First Line of Defense – Skin and Mucous

-     Physical factors

-     Chemical factors

-     Microbiota

 

Second Line of Defense – Defense cells and reactions

-     Formed elements of blood

-     Lymph system and phagocytosis

-     Inflammation

-     Fever

-     Antimicrobial substances – the compliment system

 

The Concept of Immunity

-     Susceptibility: Lack of resistance to a disease

-     Immunity: Ability to ward off disease

-     Innate immunity: Defenses against any pathogen

-     Adaptive immunity: Immunity, resistance to a specific pathogen

-     Host Toll-like receptors (TLRs) attach to

-     Pathogen-associated molecular patterns (PAMPs)

-     TLRs induce cytokines that regulate the intensity and duration of immune responses

 

Physical Factors

-     Skin

-     Epidermis consists of tightly packed cells with

-     Keratin, a protective protein

 

Physical Factors

-     Mucous membranes

-     Mucus: Traps microbes

-     Ciliary escalator: Microbes trapped in mucus are transported away from the lungs

 

Physical Factors

-     Lacrimal apparatus: Washes eye

-     Saliva: Washes microbes off

-     Urine: Flows out

-     Vaginal secretions: Flow out

 

Chemical Factors

-     Fungistatic fatty acid in sebum

-     Low pH (3–5) of skin

-     Lysozyme in perspiration, tears, saliva, and urine

-     Low pH (1.2–3.0) of gastric juice

-     Low pH (3–5) of vaginal secretions

 

Normal Microbiota and Innate Immunity

-     Microbial antagonism/competitive exclusion: Normal microbiota compete with - pathogens or alter the environment

-     Commensal microbiota: One organism (microbe) benefits and the other (host) is unharmed

-     May be opportunistic pathogens

 

Formed Elements in Blood

-     See Table 16.1

 

Differential White Cell Count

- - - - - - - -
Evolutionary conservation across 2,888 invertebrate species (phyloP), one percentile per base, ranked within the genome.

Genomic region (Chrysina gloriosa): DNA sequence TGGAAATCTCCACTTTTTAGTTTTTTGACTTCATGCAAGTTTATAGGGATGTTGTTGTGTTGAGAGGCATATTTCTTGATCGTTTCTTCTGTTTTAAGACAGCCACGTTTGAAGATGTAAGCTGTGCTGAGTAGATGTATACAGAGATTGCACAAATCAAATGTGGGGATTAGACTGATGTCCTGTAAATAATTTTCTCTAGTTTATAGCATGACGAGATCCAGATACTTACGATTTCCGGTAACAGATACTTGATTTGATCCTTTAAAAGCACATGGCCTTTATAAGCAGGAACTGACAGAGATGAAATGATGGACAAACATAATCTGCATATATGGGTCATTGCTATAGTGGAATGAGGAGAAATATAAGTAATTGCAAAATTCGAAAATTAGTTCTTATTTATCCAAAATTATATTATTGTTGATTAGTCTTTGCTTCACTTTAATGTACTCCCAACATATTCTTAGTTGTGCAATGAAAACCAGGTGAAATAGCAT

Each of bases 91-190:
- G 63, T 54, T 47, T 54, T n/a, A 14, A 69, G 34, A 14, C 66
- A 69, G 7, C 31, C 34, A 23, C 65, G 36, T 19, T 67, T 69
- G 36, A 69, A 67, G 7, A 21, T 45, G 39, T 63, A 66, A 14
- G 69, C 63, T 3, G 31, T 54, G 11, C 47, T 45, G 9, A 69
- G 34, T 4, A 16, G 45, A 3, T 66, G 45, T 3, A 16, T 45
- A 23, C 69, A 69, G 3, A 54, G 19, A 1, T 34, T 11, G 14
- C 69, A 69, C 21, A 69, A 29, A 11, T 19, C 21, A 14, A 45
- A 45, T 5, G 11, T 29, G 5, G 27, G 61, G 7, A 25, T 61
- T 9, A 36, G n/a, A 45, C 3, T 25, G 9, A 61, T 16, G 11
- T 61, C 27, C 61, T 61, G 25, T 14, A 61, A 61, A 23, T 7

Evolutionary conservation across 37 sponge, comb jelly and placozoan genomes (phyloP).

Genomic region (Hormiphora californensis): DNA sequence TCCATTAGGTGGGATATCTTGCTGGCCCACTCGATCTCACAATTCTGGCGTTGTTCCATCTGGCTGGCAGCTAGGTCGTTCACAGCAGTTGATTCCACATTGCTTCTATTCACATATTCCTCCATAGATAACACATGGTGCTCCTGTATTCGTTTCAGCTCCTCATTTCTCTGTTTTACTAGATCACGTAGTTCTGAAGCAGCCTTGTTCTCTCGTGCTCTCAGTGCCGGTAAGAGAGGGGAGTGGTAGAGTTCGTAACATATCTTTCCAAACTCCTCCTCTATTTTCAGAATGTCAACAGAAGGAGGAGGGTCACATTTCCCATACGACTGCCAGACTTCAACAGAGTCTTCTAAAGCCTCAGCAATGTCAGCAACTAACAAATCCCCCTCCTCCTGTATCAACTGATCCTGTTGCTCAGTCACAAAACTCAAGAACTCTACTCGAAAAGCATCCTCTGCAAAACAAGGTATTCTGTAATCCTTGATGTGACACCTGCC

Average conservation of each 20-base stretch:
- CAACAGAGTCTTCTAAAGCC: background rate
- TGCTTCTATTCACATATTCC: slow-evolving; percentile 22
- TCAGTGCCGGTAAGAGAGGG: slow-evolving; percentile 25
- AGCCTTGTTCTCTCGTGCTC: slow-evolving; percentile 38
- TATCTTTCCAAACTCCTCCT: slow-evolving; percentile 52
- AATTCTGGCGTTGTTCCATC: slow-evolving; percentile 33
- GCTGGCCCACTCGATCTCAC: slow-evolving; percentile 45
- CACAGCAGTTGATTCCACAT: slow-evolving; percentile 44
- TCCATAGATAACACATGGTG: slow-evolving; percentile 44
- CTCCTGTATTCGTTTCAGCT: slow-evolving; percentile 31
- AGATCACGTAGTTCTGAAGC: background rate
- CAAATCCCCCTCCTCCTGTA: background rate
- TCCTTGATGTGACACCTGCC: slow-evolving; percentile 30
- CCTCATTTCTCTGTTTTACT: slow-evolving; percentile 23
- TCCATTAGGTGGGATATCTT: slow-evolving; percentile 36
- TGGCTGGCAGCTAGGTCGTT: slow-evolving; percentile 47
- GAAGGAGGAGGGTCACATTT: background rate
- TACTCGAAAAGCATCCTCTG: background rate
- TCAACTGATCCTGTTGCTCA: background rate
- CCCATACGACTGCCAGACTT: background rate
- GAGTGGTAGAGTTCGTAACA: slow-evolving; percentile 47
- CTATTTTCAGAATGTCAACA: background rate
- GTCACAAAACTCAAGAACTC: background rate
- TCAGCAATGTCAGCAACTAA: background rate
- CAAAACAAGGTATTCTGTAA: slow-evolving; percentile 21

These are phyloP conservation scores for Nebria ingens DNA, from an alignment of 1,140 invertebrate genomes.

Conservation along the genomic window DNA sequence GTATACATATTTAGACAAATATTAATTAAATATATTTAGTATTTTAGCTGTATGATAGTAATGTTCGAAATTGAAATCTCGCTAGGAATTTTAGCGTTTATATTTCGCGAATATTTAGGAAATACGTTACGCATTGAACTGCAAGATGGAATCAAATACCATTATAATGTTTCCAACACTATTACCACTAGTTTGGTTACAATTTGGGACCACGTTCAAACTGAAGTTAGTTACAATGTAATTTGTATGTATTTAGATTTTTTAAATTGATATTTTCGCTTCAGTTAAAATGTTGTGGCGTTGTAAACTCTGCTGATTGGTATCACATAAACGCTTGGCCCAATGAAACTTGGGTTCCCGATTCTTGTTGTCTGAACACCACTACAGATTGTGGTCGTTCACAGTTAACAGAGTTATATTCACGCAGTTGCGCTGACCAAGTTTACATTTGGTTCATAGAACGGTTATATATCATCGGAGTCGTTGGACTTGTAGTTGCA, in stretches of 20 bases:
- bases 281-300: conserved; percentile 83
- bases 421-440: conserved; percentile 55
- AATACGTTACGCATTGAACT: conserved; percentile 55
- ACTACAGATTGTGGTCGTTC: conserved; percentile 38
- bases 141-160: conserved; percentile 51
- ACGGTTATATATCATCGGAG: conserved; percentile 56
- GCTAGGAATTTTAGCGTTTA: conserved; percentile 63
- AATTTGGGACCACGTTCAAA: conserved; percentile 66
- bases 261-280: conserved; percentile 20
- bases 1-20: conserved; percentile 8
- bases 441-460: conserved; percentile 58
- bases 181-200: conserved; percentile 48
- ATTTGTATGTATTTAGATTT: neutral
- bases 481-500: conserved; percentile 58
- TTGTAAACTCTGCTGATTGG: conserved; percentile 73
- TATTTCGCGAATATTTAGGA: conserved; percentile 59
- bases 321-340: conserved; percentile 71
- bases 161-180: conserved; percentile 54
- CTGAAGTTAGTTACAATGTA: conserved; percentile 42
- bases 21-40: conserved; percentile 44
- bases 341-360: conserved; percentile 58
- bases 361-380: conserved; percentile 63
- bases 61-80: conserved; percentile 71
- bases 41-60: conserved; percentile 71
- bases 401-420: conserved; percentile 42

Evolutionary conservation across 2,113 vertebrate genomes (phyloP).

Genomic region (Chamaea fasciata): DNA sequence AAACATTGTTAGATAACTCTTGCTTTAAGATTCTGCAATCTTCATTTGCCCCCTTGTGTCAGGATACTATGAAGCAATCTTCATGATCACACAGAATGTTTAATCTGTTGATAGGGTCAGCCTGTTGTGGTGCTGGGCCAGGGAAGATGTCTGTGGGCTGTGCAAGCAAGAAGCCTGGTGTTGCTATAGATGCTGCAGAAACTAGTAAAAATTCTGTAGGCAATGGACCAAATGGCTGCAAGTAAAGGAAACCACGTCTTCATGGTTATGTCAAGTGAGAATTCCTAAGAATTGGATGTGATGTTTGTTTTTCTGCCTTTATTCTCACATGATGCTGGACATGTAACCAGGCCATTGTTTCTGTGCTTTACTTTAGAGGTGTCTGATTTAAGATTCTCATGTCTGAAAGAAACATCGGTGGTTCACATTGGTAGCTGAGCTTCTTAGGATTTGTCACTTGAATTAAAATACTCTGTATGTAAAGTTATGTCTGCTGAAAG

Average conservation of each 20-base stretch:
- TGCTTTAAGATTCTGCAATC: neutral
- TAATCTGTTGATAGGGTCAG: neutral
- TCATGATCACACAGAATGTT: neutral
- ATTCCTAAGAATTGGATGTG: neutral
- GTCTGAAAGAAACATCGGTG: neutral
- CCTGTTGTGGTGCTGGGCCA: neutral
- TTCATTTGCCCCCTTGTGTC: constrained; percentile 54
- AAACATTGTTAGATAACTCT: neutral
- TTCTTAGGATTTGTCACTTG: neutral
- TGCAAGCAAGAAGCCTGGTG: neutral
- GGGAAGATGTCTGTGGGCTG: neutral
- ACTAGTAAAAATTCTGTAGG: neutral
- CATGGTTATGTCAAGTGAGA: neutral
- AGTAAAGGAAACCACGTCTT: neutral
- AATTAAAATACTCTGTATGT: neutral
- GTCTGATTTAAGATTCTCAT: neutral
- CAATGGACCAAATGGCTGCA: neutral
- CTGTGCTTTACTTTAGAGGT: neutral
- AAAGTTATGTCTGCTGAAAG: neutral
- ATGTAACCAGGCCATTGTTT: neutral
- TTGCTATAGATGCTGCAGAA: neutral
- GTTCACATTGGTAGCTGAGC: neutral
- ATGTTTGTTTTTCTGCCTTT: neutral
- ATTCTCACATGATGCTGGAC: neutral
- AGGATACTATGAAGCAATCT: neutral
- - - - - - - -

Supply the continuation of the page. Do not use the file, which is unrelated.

-     Percentage of each type of white cell in a sample of 100 white blood cells

= Neutrophils = 60-70%

= Lymphocytes = 20-25%

 

The Lymphatic System

 

Phagocytosis

-     Phago: From Greek, meaning eat

-     Cyte: From Greek, meaning cell

-     Ingestion of microbes or particles by a cell, performed by phagocytes

 

Phagocytosis

-     Neutrophils

-     Fixed macrophages

-     Wandering macrophages

 

Microbial Evasion of Phagocytosis

-     Inhibit adherence: M protein, capsules

-     Streptococcus pyogenes, S. pneumoniae

-     Kill phagocytes: Leukocidins

-     Staphylococcus aureus

-     Lyse phagocytes: Membrane attack complex

-     Listeria monocytogenes

-     Escape phagosome

-     Shigella, Rickettsia

-     Prevent phagosome-lysosome fusion

-     HIV, Mycobacterium tuberculosis

-     Survive in phagolysosome

-     Coxiella burnettii (Q fever)

 

Inflammation

-     Acute-phase proteins activated (complement, cytokine, and kinins)

-     Vasodilation (histamine, kinins, prostaglandins, and leukotrienes)

-     Redness

-     Swelling (edema)

-     Pain          

-     Heat

 

Functions

-     Destroy agent causing injury (and remove its by-products)

-     Limit effects of agent on body by containing the damage

-     Repair damage from agent or its by-products

 

Steps in inflammation

-     Vasodilation and blood vessel permeability

-     Phagocyte migration and phagocytosis

-     Tissue repair

 

Chemicals Released by Damaged Cells

-     Histamine - Vasodilation, increased permeability of blood vessels

-     Kinins - Vasodilation, increased permeability of blood vessels

-     Prostaglandins - Intensity histamine and kinin effect

-     Leukotrienes - Increased permeability of blood vessels, phagocytic attachment

 

Fever

-     Abnormally high body temperature

-     Hypothalamus normally set at 37íC

-     Gram-negative endotoxin cause phagocytes to release interleukin–1 (IL–1)

-     Hypothalamus releases prostaglandins that reset the hypothalamus to a high temperature

-     Body increases rate of metabolism and shivering which raise temperature

-     Vasodilation and sweating: Body temperature falls (crisis)

-     Advantages

-     Increases transferrins

-     Increases IL–1 activity

-     Produces Interferon

-     Disadvantages

-     Tachycardia

-     Acidosis

-     Dehydration

-     44–46íC fatal

 

The Complement System

-     Serum proteins activated in a cascade

-     Activated by

-     Antigen-antibody reaction

-     Proteins C3, B, D, P and a pathogen

-     C3b causes opsonization

-     C3a + C5a cause inflammation

-     C5b + C6 + C7 + C8 + C9 cause cell lysis

 

Effects of Complement Activation

-     Opsonization or immune adherence: Enhanced phagocytosis

-     Membrane attack complex: Cytolysis

-     Attract phagocytes

 

Some Bacteria Evade Complement

-     Capsules prevent C activation

-     Surface lipid-carbohydrates prevent membrane attack complex (MAC) formation

-     Enzymatic digestion of C5a

 

Interferons (IFNs)  

-     IFN-a and IFN-b: Cause cells to produce antiviral proteins that inhibit viral replication

-     Gamma IFN: Causes neutrophils and macrophages to phagocytize bacteria

 

Innate Immunity

-     Transferrins = Bind serum iron

-     Antimicrobial peptides = Lyse bacterial cells